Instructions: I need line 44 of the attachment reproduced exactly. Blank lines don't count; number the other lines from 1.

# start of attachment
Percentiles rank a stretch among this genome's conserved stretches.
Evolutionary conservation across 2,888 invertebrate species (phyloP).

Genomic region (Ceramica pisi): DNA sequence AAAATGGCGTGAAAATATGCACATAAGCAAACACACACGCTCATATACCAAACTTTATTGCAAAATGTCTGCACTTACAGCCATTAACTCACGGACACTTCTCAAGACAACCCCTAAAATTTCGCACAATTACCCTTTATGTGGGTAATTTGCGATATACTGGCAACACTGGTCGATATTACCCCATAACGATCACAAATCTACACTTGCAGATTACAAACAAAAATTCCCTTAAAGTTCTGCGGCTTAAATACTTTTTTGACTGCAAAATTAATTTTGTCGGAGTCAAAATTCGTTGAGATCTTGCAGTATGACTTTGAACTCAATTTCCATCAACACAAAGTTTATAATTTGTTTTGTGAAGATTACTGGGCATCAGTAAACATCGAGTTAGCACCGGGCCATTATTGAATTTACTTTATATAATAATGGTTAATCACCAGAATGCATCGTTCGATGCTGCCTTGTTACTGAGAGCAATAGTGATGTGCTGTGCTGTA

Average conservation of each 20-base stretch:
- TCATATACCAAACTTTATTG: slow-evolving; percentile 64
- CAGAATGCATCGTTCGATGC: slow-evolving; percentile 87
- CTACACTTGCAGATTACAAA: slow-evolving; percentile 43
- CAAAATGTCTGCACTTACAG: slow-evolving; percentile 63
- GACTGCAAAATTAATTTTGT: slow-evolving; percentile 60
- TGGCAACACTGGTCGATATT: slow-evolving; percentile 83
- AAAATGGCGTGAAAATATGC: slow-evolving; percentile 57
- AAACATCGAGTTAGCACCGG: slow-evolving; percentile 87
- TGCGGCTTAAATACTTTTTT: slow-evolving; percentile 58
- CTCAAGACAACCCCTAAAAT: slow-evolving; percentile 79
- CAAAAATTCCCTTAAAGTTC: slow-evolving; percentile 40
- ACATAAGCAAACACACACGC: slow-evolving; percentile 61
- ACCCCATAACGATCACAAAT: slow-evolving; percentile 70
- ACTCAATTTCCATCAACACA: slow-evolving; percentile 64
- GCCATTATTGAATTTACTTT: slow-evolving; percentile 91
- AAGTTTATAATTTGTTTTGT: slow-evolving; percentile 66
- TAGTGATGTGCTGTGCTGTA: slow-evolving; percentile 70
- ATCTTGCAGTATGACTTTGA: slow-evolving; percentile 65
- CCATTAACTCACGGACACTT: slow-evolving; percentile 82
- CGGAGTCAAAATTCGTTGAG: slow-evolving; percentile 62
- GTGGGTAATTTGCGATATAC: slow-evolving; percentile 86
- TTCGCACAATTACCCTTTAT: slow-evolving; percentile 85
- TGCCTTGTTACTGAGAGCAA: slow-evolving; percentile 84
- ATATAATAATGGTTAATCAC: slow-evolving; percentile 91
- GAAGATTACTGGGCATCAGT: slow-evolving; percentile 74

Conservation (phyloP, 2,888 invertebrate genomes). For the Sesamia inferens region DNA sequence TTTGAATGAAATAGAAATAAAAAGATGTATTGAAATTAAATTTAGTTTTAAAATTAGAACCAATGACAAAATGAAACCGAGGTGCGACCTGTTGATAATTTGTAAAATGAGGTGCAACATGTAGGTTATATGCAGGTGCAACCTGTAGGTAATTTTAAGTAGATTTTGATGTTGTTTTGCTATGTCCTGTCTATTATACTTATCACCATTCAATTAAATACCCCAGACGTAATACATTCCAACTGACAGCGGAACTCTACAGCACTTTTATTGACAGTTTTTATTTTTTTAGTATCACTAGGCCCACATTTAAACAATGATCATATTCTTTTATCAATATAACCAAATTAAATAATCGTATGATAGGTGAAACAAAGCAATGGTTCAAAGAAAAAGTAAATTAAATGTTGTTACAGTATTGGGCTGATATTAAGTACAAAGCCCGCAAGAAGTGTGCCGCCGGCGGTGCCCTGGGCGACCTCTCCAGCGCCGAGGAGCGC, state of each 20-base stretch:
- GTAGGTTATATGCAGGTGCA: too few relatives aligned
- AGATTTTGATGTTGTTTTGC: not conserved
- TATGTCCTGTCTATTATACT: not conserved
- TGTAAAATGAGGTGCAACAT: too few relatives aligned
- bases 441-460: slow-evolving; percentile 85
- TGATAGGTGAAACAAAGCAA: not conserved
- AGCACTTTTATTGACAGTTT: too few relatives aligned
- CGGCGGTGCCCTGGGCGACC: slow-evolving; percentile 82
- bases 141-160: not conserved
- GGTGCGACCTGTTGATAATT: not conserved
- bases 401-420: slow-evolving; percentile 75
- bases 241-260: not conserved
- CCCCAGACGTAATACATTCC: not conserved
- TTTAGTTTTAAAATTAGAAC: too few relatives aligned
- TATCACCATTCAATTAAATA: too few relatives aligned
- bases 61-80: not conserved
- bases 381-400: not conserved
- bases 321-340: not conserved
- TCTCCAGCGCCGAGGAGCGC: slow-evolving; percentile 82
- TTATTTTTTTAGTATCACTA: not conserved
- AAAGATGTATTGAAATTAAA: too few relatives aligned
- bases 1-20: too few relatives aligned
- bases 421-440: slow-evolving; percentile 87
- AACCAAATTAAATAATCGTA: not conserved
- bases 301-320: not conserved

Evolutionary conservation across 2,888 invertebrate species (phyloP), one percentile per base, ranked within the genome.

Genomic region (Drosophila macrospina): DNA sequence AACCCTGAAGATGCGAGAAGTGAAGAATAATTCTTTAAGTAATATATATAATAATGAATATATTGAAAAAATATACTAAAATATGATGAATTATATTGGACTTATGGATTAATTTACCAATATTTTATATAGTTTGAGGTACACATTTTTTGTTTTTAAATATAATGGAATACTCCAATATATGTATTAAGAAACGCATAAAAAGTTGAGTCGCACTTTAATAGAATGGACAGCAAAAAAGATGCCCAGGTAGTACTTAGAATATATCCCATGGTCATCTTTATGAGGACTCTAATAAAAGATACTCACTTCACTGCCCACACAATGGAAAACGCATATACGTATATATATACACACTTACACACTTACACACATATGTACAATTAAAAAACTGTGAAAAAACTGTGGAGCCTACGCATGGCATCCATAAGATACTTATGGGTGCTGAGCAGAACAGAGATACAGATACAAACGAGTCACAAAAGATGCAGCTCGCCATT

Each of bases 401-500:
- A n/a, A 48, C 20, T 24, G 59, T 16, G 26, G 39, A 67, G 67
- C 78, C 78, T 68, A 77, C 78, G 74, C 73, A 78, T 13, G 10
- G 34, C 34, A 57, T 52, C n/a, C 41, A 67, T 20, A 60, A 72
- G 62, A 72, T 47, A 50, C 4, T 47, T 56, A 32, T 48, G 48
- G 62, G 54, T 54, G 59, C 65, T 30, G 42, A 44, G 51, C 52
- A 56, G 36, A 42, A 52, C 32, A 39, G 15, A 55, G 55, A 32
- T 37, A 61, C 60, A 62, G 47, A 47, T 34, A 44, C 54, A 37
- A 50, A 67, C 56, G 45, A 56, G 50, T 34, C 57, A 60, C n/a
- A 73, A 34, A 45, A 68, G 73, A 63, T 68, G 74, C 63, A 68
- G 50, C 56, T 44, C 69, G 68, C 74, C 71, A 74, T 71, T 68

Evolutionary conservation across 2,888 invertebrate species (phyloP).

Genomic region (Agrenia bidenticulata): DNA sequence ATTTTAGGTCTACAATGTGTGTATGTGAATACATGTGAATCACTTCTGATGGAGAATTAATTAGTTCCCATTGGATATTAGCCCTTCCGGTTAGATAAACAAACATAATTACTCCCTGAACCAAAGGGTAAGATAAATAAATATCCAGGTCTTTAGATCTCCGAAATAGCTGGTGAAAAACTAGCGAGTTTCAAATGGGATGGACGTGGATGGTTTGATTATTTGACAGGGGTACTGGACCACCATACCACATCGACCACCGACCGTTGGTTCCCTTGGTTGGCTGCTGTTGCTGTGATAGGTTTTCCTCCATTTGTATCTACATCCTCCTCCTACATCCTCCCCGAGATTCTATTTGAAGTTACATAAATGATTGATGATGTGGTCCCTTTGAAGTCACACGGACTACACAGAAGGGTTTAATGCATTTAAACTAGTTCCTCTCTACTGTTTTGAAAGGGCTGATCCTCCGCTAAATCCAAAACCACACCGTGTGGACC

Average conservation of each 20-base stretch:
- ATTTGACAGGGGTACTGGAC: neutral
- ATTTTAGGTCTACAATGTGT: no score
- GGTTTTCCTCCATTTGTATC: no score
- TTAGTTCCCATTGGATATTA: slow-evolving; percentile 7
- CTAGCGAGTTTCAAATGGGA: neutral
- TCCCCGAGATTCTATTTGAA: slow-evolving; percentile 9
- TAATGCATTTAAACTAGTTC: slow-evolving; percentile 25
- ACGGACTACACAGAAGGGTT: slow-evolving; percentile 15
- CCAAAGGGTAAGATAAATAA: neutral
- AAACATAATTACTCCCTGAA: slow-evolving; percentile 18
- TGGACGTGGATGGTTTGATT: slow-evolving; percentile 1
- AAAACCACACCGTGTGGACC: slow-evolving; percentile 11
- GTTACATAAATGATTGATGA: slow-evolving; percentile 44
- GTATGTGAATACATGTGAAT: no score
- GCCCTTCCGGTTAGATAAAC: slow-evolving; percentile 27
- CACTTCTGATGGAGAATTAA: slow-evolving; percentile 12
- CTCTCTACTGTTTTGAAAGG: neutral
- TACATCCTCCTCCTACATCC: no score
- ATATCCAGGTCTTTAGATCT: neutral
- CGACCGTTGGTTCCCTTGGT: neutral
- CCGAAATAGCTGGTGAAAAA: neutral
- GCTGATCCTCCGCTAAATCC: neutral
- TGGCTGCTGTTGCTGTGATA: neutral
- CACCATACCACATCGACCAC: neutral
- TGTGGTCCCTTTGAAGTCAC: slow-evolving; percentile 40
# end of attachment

- TTTAGTTTTAAAATTAGAAC: too few relatives aligned